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Why was Hitler able to come to power only ten years after the failed Munich putsch of 1923?

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Introduction

Why was Hitler able to come to power only ten years after the failed Munich putsch of 1923? In 1922, Hitler had to take the help of the Bavarian army and the Bavarian state government. He took the support of Gustav von Kahr, the head of the State of Bavaria, and Otto von Lossow, the Army Commander in Bavaria. However, when they both developed cold feet just before the coup, Hitler left them and went ahead with his plan and tried to take over Bavaria. He failed, however, as the Nazis weren't strong enough. However, his trial for the initiation of the putsch served as propaganda and the right-wing politicians began to respect him. Although the Nazism already existed in Germany even before Hitler's regime, it was only sporadic and extremist. ...read more.

Middle

There was hyperinflation and there came a point where the money wasn't worth anything any longer. Nearly everyone bore the brunt of the Depression. The working class people got paid the same wages, if they were employed that is, and the middle class people also could not keep up their standard of living with the paltry social security benefits. The Weimar Republic, held talks with the Allies and managed to reduce the payments to only a quarter of what the Allies initially demanded in 1921. Muller's government headed Germany in 1929. They were the government that agreed to the Dawes and the Young Plans. Hugenburg was a right wing politician who felt that Germany was being betrayed by the war-guilt lie. Hugenburg, with a huge support from all the right wing parties including the Nazis passed the Law against the enslavement of the German People. ...read more.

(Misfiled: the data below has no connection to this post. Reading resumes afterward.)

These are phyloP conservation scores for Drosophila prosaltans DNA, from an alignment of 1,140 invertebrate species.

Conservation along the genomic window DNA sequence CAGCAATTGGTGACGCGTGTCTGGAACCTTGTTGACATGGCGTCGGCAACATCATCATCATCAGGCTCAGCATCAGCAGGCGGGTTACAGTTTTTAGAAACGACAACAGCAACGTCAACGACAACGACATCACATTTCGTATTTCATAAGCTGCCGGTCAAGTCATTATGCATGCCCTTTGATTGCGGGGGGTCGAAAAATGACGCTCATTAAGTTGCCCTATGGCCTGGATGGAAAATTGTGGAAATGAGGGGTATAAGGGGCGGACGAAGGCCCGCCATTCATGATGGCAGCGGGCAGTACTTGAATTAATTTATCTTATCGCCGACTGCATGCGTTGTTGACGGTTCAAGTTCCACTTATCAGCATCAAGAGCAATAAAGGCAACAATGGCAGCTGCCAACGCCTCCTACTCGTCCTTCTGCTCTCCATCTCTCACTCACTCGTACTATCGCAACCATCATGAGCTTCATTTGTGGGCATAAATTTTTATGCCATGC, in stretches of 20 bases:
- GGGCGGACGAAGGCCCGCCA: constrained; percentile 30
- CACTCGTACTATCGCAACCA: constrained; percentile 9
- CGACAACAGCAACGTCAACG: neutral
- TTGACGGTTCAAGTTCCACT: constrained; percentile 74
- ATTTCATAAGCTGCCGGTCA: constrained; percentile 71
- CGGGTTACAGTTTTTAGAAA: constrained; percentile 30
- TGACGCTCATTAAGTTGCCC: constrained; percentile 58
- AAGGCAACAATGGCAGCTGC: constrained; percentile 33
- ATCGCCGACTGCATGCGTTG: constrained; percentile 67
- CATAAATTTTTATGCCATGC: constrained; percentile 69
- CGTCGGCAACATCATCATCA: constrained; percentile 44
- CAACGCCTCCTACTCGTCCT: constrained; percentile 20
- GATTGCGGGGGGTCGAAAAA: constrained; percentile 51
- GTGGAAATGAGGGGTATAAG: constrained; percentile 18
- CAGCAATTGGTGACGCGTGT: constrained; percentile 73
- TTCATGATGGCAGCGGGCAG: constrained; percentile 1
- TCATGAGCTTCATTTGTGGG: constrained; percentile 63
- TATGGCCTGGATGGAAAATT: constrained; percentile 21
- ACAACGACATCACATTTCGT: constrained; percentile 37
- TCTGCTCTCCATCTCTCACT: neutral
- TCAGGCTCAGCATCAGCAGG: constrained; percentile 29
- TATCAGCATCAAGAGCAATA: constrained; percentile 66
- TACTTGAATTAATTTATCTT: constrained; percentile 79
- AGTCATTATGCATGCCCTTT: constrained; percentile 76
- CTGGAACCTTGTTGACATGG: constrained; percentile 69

Conclusion

This made him popular on the right wing, but not enough, as the Nazis later won the Reichstag elections because it was the largest supported party in the Reichstag. Hitler became Chancellor because the left and the centre were too divided among each other. This made the Nazi party the strongest party in the multi-party democracy. The masses were oppressed by the Weimar Republic and fell for the right wing's statements about the war-guilt lie. They were ready to push the blame at the Jews and to preserve their national culture from the immigrants. They even agreed to overlook Hitler's putsch, in which he was sentenced to jail. The masses believed him to be their saviour, as his troops' respectability and maintenance of order brought newfound hope into their hearts. ?? ?? ?? ?? IB History HL 1 8/5/07 Pranav Kalvapalle Page 1 of 1 ...read more.

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